Influence of Nutrient Loading on the Invasion of an Alien Plant Species, Giant Reed (Arundo donax), in Southern California Riparian Ecosystems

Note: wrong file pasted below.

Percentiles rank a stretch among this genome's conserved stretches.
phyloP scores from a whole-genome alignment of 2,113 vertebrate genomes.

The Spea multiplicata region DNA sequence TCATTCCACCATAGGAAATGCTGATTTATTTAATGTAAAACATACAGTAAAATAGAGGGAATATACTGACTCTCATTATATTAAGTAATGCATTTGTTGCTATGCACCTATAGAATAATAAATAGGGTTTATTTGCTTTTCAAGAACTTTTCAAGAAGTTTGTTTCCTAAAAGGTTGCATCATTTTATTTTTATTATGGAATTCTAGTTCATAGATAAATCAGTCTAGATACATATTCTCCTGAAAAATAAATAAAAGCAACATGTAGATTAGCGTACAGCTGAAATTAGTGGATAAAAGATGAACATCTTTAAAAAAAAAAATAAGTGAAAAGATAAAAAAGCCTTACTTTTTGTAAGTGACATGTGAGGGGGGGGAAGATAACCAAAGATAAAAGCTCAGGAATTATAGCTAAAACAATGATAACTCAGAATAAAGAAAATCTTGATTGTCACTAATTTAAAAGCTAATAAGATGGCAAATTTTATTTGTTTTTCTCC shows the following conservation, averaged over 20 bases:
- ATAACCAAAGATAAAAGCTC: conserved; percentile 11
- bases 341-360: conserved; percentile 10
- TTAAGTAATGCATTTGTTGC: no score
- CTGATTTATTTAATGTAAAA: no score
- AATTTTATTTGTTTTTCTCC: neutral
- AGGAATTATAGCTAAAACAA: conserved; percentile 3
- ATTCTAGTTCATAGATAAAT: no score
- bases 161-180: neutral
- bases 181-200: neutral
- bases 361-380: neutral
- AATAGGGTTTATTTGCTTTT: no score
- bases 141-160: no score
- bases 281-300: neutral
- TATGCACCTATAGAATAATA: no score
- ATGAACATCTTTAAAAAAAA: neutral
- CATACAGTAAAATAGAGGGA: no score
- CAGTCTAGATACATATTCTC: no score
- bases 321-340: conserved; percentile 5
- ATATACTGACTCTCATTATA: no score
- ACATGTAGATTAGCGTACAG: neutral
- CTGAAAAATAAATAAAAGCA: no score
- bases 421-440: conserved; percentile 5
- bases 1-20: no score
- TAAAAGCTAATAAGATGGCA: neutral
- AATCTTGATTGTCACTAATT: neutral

Giant reed, Arundo donax L., is one of the greatest threats to riparian ecosystems of Mediterranean-type climate regions, including California. Forming extensive monotypic stands, A. donax increases the risks of flooding and fire, uses prodigious amounts of water, and reduces habitat value for wildlife. Urban and agricultural development adjacent to riparian ecosystems may contribute to its invasion success. The main hypothesis of this project is that the current abundance of nutrients, water, light, and fire in riparian ecosystems of Mediterranean-type climate promotes A. donax invasion. Analysis of the influence of nutrient enrichment from residential and agricultural land use types on A. donax infestation throughout several coastal watersheds in Southern California revealed that floodplains with enriched soil NO3-N supported A. donax infestations whereas sites with lower N levels did not. Unlike the native red willow (Salix laevigata Bebb.), A. donax may take advantage of anthropogenically enriched N (and K) levels in riparian ecosystems. Regarding response to fire, A. donax began regrowth from rhizomes immediately after being burned in October 2003 along the Santa Clara River whereas native riparian plants remained dormant for several months, and A. donax grew 3–4 times faster than native riparian plants. A year after the fire, A. donax dominated these burned areas (99% relative cover and a 24% increase in relative cover compared to pre-fire conditions). Arundo donax infestations appear to create an invasive plant-fire regime. These results help elucidate the optimal conditions for A. donax invasion of riparian ecosystems, which in turn can help prioritize control strategies and revegetation of riparian ecosystems.